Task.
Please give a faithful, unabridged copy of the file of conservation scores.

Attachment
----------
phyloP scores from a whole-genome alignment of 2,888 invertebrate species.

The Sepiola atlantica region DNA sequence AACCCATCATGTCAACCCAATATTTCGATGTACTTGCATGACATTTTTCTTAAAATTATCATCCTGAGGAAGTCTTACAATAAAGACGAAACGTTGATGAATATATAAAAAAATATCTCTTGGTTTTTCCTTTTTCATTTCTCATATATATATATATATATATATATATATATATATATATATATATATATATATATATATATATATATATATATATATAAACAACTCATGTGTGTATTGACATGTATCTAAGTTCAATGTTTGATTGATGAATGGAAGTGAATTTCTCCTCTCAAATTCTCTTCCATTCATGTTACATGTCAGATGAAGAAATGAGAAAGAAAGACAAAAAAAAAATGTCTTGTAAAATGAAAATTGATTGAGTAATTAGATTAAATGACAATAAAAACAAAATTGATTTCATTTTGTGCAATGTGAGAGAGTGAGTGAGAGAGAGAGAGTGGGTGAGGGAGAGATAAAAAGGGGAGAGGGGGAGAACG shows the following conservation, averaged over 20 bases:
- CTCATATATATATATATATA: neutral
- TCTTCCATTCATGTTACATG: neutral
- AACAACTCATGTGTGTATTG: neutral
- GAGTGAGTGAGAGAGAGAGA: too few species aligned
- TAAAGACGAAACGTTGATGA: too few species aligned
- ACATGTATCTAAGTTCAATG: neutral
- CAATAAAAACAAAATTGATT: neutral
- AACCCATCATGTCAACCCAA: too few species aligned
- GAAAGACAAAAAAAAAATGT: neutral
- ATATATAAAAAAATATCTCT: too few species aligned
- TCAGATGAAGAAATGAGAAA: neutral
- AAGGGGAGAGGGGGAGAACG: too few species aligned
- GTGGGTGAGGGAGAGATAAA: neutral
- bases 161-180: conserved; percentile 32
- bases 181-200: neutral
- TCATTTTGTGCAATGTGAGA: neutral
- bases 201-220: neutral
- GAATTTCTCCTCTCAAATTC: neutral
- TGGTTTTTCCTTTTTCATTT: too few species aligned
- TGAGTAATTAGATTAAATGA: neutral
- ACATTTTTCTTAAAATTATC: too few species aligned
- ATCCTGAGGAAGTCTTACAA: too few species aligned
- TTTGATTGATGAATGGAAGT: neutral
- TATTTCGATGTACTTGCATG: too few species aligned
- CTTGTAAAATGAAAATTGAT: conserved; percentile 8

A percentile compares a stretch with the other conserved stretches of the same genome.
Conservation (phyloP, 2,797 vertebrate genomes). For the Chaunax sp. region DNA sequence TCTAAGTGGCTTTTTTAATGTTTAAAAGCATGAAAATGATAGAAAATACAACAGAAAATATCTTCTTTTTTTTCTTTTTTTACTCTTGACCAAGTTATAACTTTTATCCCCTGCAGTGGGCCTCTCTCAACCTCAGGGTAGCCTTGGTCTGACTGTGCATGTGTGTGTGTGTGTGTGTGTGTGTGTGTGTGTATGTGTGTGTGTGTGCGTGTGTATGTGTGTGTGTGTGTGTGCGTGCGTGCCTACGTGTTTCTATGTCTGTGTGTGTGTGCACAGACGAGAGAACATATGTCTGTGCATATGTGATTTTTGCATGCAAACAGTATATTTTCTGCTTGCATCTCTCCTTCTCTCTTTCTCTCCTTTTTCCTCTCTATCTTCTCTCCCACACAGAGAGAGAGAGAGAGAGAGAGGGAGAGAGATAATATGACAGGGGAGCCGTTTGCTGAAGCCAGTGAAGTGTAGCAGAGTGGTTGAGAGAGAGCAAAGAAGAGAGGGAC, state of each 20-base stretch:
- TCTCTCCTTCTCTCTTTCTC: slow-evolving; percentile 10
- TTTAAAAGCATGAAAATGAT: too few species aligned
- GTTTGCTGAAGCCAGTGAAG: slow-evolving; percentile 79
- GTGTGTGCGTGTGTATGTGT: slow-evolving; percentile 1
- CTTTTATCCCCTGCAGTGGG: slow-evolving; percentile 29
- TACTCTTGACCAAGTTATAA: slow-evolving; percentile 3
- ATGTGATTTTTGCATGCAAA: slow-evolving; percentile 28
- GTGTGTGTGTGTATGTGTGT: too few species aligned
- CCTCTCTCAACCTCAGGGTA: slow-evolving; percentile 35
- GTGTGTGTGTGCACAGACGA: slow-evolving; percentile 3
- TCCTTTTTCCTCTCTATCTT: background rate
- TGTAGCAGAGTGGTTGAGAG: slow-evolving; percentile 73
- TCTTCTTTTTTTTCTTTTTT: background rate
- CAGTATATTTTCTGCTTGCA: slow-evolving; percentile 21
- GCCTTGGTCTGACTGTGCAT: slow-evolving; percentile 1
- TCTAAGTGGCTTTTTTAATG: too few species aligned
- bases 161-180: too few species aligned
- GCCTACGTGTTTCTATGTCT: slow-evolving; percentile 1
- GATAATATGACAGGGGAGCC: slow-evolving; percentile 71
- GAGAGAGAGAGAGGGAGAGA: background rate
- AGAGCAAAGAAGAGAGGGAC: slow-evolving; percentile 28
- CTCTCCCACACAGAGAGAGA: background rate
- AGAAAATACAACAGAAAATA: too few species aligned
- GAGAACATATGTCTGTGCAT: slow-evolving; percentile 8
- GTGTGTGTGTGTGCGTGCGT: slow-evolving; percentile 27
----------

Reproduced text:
phyloP scores from a whole-genome alignment of 2,888 invertebrate species.

The Sepiola atlantica region DNA sequence AACCCATCATGTCAACCCAATATTTCGATGTACTTGCATGACATTTTTCTTAAAATTATCATCCTGAGGAAGTCTTACAATAAAGACGAAACGTTGATGAATATATAAAAAAATATCTCTTGGTTTTTCCTTTTTCATTTCTCATATATATATATATATATATATATATATATATATATATATATATATATATATATATATATATATATATATATATATAAACAACTCATGTGTGTATTGACATGTATCTAAGTTCAATGTTTGATTGATGAATGGAAGTGAATTTCTCCTCTCAAATTCTCTTCCATTCATGTTACATGTCAGATGAAGAAATGAGAAAGAAAGACAAAAAAAAAATGTCTTGTAAAATGAAAATTGATTGAGTAATTAGATTAAATGACAATAAAAACAAAATTGATTTCATTTTGTGCAATGTGAGAGAGTGAGTGAGAGAGAGAGAGTGGGTGAGGGAGAGATAAAAAGGGGAGAGGGGGAGAACG shows the following conservation, averaged over 20 bases:
- CTCATATATATATATATATA: neutral
- TCTTCCATTCATGTTACATG: neutral
- AACAACTCATGTGTGTATTG: neutral
- GAGTGAGTGAGAGAGAGAGA: too few species aligned
- TAAAGACGAAACGTTGATGA: too few species aligned
- ACATGTATCTAAGTTCAATG: neutral
- CAATAAAAACAAAATTGATT: neutral
- AACCCATCATGTCAACCCAA: too few species aligned
- GAAAGACAAAAAAAAAATGT: neutral
- ATATATAAAAAAATATCTCT: too few species aligned
- TCAGATGAAGAAATGAGAAA: neutral
- AAGGGGAGAGGGGGAGAACG: too few species aligned
- GTGGGTGAGGGAGAGATAAA: neutral
- bases 161-180: conserved; percentile 32
- bases 181-200: neutral
- TCATTTTGTGCAATGTGAGA: neutral
- bases 201-220: neutral
- GAATTTCTCCTCTCAAATTC: neutral
- TGGTTTTTCCTTTTTCATTT: too few species aligned
- TGAGTAATTAGATTAAATGA: neutral
- ACATTTTTCTTAAAATTATC: too few species aligned
- ATCCTGAGGAAGTCTTACAA: too few species aligned
- TTTGATTGATGAATGGAAGT: neutral
- TATTTCGATGTACTTGCATG: too few species aligned
- CTTGTAAAATGAAAATTGAT: conserved; percentile 8

A percentile compares a stretch with the other conserved stretches of the same genome.
Conservation (phyloP, 2,797 vertebrate genomes). For the Chaunax sp. region DNA sequence TCTAAGTGGCTTTTTTAATGTTTAAAAGCATGAAAATGATAGAAAATACAACAGAAAATATCTTCTTTTTTTTCTTTTTTTACTCTTGACCAAGTTATAACTTTTATCCCCTGCAGTGGGCCTCTCTCAACCTCAGGGTAGCCTTGGTCTGACTGTGCATGTGTGTGTGTGTGTGTGTGTGTGTGTGTGTGTATGTGTGTGTGTGTGCGTGTGTATGTGTGTGTGTGTGTGTGCGTGCGTGCCTACGTGTTTCTATGTCTGTGTGTGTGTGCACAGACGAGAGAACATATGTCTGTGCATATGTGATTTTTGCATGCAAACAGTATATTTTCTGCTTGCATCTCTCCTTCTCTCTTTCTCTCCTTTTTCCTCTCTATCTTCTCTCCCACACAGAGAGAGAGAGAGAGAGAGAGGGAGAGAGATAATATGACAGGGGAGCCGTTTGCTGAAGCCAGTGAAGTGTAGCAGAGTGGTTGAGAGAGAGCAAAGAAGAGAGGGAC, state of each 20-base stretch:
- TCTCTCCTTCTCTCTTTCTC: slow-evolving; percentile 10
- TTTAAAAGCATGAAAATGAT: too few species aligned
- GTTTGCTGAAGCCAGTGAAG: slow-evolving; percentile 79
- GTGTGTGCGTGTGTATGTGT: slow-evolving; percentile 1
- CTTTTATCCCCTGCAGTGGG: slow-evolving; percentile 29
- TACTCTTGACCAAGTTATAA: slow-evolving; percentile 3
- ATGTGATTTTTGCATGCAAA: slow-evolving; percentile 28
- GTGTGTGTGTGTATGTGTGT: too few species aligned
- CCTCTCTCAACCTCAGGGTA: slow-evolving; percentile 35
- GTGTGTGTGTGCACAGACGA: slow-evolving; percentile 3
- TCCTTTTTCCTCTCTATCTT: background rate
- TGTAGCAGAGTGGTTGAGAG: slow-evolving; percentile 73
- TCTTCTTTTTTTTCTTTTTT: background rate
- CAGTATATTTTCTGCTTGCA: slow-evolving; percentile 21
- GCCTTGGTCTGACTGTGCAT: slow-evolving; percentile 1
- TCTAAGTGGCTTTTTTAATG: too few species aligned
- bases 161-180: too few species aligned
- GCCTACGTGTTTCTATGTCT: slow-evolving; percentile 1
- GATAATATGACAGGGGAGCC: slow-evolving; percentile 71
- GAGAGAGAGAGAGGGAGAGA: background rate
- AGAGCAAAGAAGAGAGGGAC: slow-evolving; percentile 28
- CTCTCCCACACAGAGAGAGA: background rate
- AGAAAATACAACAGAAAATA: too few species aligned
- GAGAACATATGTCTGTGCAT: slow-evolving; percentile 8
- GTGTGTGTGTGTGCGTGCGT: slow-evolving; percentile 27